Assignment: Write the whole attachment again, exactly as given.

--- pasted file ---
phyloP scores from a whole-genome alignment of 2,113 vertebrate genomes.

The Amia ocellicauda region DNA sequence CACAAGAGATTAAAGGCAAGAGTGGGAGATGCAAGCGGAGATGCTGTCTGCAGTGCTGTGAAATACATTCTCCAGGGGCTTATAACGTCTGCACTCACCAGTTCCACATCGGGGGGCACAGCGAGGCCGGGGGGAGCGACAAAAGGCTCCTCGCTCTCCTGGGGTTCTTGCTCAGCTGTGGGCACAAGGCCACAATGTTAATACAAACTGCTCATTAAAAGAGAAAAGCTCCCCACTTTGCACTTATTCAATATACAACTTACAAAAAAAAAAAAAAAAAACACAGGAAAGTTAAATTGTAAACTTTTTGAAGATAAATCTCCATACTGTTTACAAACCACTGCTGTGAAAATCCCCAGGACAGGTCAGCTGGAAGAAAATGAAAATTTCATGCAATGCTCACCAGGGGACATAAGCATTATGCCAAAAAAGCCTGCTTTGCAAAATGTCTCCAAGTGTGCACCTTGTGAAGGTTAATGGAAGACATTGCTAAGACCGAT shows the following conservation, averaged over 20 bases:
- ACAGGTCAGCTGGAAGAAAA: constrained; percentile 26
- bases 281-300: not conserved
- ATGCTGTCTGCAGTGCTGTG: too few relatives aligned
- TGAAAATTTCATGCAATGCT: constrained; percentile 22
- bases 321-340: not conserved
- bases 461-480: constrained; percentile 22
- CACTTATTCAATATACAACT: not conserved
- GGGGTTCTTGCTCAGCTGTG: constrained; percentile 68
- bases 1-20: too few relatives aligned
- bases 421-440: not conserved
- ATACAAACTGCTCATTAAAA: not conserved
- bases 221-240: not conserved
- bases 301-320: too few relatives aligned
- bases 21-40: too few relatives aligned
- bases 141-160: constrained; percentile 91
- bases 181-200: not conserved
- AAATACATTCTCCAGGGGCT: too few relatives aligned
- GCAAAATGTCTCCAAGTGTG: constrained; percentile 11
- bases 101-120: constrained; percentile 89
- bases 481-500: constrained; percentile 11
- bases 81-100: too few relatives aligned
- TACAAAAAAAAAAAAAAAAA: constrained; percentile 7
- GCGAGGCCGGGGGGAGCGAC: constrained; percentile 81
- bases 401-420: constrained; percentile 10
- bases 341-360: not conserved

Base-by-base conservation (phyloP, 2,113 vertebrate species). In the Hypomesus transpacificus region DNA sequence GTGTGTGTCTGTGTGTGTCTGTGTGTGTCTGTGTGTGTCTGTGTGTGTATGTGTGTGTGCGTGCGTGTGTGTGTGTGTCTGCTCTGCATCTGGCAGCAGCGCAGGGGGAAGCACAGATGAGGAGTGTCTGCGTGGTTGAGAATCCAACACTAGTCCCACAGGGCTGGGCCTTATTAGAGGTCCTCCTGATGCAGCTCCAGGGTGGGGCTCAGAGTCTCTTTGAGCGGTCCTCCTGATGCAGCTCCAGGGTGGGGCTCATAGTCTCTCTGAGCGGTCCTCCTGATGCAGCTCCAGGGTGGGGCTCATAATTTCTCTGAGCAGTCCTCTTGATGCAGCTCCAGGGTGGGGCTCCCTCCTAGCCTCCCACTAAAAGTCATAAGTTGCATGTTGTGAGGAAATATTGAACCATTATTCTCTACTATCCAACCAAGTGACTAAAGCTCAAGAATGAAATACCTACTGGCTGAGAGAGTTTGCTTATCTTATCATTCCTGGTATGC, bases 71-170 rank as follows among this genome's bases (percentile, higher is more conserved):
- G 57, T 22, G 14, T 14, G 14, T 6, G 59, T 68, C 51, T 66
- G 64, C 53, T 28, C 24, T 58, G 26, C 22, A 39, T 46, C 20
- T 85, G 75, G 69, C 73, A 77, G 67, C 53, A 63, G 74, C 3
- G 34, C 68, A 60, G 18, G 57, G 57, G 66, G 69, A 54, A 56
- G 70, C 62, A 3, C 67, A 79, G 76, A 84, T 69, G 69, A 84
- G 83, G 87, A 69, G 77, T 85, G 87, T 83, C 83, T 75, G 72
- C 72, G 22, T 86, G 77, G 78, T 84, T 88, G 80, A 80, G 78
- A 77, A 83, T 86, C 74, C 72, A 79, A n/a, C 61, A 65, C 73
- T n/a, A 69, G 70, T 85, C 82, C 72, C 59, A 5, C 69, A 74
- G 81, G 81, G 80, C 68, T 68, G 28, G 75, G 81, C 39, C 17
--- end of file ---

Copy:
phyloP scores from a whole-genome alignment of 2,113 vertebrate genomes.

The Amia ocellicauda region DNA sequence CACAAGAGATTAAAGGCAAGAGTGGGAGATGCAAGCGGAGATGCTGTCTGCAGTGCTGTGAAATACATTCTCCAGGGGCTTATAACGTCTGCACTCACCAGTTCCACATCGGGGGGCACAGCGAGGCCGGGGGGAGCGACAAAAGGCTCCTCGCTCTCCTGGGGTTCTTGCTCAGCTGTGGGCACAAGGCCACAATGTTAATACAAACTGCTCATTAAAAGAGAAAAGCTCCCCACTTTGCACTTATTCAATATACAACTTACAAAAAAAAAAAAAAAAAACACAGGAAAGTTAAATTGTAAACTTTTTGAAGATAAATCTCCATACTGTTTACAAACCACTGCTGTGAAAATCCCCAGGACAGGTCAGCTGGAAGAAAATGAAAATTTCATGCAATGCTCACCAGGGGACATAAGCATTATGCCAAAAAAGCCTGCTTTGCAAAATGTCTCCAAGTGTGCACCTTGTGAAGGTTAATGGAAGACATTGCTAAGACCGAT shows the following conservation, averaged over 20 bases:
- ACAGGTCAGCTGGAAGAAAA: constrained; percentile 26
- bases 281-300: not conserved
- ATGCTGTCTGCAGTGCTGTG: too few relatives aligned
- TGAAAATTTCATGCAATGCT: constrained; percentile 22
- bases 321-340: not conserved
- bases 461-480: constrained; percentile 22
- CACTTATTCAATATACAACT: not conserved
- GGGGTTCTTGCTCAGCTGTG: constrained; percentile 68
- bases 1-20: too few relatives aligned
- bases 421-440: not conserved
- ATACAAACTGCTCATTAAAA: not conserved
- bases 221-240: not conserved
- bases 301-320: too few relatives aligned
- bases 21-40: too few relatives aligned
- bases 141-160: constrained; percentile 91
- bases 181-200: not conserved
- AAATACATTCTCCAGGGGCT: too few relatives aligned
- GCAAAATGTCTCCAAGTGTG: constrained; percentile 11
- bases 101-120: constrained; percentile 89
- bases 481-500: constrained; percentile 11
- bases 81-100: too few relatives aligned
- TACAAAAAAAAAAAAAAAAA: constrained; percentile 7
- GCGAGGCCGGGGGGAGCGAC: constrained; percentile 81
- bases 401-420: constrained; percentile 10
- bases 341-360: not conserved

Base-by-base conservation (phyloP, 2,113 vertebrate species). In the Hypomesus transpacificus region DNA sequence GTGTGTGTCTGTGTGTGTCTGTGTGTGTCTGTGTGTGTCTGTGTGTGTATGTGTGTGTGCGTGCGTGTGTGTGTGTGTCTGCTCTGCATCTGGCAGCAGCGCAGGGGGAAGCACAGATGAGGAGTGTCTGCGTGGTTGAGAATCCAACACTAGTCCCACAGGGCTGGGCCTTATTAGAGGTCCTCCTGATGCAGCTCCAGGGTGGGGCTCAGAGTCTCTTTGAGCGGTCCTCCTGATGCAGCTCCAGGGTGGGGCTCATAGTCTCTCTGAGCGGTCCTCCTGATGCAGCTCCAGGGTGGGGCTCATAATTTCTCTGAGCAGTCCTCTTGATGCAGCTCCAGGGTGGGGCTCCCTCCTAGCCTCCCACTAAAAGTCATAAGTTGCATGTTGTGAGGAAATATTGAACCATTATTCTCTACTATCCAACCAAGTGACTAAAGCTCAAGAATGAAATACCTACTGGCTGAGAGAGTTTGCTTATCTTATCATTCCTGGTATGC, bases 71-170 rank as follows among this genome's bases (percentile, higher is more conserved):
- G 57, T 22, G 14, T 14, G 14, T 6, G 59, T 68, C 51, T 66
- G 64, C 53, T 28, C 24, T 58, G 26, C 22, A 39, T 46, C 20
- T 85, G 75, G 69, C 73, A 77, G 67, C 53, A 63, G 74, C 3
- G 34, C 68, A 60, G 18, G 57, G 57, G 66, G 69, A 54, A 56
- G 70, C 62, A 3, C 67, A 79, G 76, A 84, T 69, G 69, A 84
- G 83, G 87, A 69, G 77, T 85, G 87, T 83, C 83, T 75, G 72
- C 72, G 22, T 86, G 77, G 78, T 84, T 88, G 80, A 80, G 78
- A 77, A 83, T 86, C 74, C 72, A 79, A n/a, C 61, A 65, C 73
- T n/a, A 69, G 70, T 85, C 82, C 72, C 59, A 5, C 69, A 74
- G 81, G 81, G 80, C 68, T 68, G 28, G 75, G 81, C 39, C 17